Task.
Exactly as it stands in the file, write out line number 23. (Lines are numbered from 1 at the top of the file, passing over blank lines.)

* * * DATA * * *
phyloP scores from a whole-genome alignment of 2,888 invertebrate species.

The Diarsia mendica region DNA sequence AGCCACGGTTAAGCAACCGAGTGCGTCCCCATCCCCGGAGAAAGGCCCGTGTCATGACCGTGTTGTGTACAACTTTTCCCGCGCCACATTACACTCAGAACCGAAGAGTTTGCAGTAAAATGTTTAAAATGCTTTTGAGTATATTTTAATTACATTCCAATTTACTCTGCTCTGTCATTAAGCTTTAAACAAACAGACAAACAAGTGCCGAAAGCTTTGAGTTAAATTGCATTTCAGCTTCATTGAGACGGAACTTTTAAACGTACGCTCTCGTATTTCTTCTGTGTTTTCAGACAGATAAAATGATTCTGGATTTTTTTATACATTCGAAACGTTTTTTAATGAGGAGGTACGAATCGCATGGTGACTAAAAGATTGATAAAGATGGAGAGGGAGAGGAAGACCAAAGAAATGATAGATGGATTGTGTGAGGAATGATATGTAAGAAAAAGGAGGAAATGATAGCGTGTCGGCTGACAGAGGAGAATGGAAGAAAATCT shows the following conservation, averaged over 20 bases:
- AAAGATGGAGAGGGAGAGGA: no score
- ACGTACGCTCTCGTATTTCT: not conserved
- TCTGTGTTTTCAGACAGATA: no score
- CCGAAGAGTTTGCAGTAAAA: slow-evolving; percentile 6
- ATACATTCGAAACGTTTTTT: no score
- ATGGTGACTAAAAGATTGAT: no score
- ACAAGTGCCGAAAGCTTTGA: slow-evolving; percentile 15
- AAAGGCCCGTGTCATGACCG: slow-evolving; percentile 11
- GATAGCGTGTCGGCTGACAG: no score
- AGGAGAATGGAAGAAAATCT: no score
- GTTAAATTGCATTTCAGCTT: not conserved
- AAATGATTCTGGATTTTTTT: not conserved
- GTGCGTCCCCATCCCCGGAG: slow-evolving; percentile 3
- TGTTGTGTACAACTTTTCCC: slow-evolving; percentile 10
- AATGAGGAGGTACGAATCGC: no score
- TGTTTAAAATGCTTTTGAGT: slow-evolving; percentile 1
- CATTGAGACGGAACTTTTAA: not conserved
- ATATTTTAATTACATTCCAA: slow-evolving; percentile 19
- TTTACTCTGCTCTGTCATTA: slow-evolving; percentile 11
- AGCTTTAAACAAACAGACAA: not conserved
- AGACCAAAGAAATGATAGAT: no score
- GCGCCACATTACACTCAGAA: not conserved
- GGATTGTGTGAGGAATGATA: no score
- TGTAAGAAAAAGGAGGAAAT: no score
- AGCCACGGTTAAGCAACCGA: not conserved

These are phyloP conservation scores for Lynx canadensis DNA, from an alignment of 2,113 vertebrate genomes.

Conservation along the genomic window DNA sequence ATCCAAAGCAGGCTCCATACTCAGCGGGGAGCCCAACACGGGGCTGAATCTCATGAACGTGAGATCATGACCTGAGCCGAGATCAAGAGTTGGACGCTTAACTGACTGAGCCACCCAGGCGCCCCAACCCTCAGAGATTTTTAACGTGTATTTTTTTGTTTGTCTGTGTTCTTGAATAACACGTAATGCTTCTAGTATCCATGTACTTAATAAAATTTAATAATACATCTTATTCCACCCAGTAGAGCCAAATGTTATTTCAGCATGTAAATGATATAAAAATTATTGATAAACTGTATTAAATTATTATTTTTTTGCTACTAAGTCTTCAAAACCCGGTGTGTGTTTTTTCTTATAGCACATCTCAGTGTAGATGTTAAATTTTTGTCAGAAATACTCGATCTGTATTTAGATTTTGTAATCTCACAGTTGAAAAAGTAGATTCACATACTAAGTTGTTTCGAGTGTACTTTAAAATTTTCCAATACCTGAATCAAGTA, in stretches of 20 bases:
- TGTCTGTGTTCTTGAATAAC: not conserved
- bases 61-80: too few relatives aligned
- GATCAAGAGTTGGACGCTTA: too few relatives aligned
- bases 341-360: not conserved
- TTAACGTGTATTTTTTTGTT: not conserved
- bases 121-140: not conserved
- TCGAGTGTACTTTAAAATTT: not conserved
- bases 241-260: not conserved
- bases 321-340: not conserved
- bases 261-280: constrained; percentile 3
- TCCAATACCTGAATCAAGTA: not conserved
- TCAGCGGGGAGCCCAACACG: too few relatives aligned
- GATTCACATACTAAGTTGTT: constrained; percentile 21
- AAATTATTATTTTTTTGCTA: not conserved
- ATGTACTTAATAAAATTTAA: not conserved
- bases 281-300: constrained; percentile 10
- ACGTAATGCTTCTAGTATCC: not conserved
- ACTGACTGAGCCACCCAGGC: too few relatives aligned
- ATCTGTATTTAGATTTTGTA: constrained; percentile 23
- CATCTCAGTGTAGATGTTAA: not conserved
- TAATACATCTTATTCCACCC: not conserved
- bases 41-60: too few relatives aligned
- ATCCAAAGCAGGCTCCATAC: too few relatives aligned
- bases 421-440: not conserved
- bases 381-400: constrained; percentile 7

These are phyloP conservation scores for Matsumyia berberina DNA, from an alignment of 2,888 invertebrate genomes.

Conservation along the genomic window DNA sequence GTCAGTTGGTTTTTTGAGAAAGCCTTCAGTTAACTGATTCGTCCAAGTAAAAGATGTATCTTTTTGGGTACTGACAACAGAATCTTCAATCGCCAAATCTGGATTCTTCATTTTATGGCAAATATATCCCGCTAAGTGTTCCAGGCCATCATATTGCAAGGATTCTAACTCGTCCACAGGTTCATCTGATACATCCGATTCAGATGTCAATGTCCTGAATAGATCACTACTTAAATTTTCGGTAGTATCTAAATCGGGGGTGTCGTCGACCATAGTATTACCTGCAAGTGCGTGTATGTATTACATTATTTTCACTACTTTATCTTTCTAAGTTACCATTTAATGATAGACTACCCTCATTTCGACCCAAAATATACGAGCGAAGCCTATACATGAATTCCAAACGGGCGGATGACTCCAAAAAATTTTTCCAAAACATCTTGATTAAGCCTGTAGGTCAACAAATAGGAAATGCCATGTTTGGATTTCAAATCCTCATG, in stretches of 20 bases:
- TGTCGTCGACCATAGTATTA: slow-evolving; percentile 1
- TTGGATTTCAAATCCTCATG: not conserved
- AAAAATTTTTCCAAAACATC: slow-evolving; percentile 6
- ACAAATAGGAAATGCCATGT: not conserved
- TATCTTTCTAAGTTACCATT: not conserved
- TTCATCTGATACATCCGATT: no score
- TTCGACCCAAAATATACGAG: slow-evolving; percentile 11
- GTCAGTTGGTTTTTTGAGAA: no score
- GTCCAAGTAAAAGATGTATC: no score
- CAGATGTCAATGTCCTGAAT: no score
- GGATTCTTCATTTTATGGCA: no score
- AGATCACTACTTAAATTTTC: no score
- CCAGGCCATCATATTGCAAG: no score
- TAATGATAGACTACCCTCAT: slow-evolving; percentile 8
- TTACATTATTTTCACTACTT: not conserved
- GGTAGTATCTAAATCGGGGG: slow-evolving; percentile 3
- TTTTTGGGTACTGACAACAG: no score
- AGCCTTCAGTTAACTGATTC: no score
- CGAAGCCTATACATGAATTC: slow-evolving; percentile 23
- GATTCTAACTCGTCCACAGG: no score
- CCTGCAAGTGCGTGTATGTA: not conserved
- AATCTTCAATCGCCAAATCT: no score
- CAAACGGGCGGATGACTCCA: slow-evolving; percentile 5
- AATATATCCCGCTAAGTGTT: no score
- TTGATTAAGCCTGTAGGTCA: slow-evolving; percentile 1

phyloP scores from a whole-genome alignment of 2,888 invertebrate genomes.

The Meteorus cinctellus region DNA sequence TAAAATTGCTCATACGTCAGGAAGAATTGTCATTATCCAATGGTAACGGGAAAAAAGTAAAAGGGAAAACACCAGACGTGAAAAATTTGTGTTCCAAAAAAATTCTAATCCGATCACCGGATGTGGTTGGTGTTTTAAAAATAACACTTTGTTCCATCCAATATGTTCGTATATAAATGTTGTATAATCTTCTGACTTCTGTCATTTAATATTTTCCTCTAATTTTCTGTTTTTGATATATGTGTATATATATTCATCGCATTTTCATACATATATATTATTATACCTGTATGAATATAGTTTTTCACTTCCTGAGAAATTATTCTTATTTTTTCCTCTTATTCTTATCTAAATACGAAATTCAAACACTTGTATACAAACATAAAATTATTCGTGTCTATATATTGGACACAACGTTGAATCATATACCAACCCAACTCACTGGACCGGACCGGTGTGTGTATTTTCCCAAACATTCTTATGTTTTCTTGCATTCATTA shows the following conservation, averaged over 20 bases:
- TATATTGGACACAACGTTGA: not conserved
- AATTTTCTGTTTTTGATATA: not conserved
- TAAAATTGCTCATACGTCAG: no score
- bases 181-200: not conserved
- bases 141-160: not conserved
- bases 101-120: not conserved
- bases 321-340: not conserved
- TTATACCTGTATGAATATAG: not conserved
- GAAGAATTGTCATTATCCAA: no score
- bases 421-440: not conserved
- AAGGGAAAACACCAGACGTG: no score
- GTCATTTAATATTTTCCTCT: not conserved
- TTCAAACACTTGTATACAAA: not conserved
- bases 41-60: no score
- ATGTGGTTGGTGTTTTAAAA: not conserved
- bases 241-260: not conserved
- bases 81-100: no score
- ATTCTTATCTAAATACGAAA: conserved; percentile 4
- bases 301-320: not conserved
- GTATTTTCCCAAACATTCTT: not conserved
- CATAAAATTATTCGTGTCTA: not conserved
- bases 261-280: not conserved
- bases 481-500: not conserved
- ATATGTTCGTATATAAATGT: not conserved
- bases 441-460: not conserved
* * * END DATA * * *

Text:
- AGACCAAAGAAATGATAGAT: no score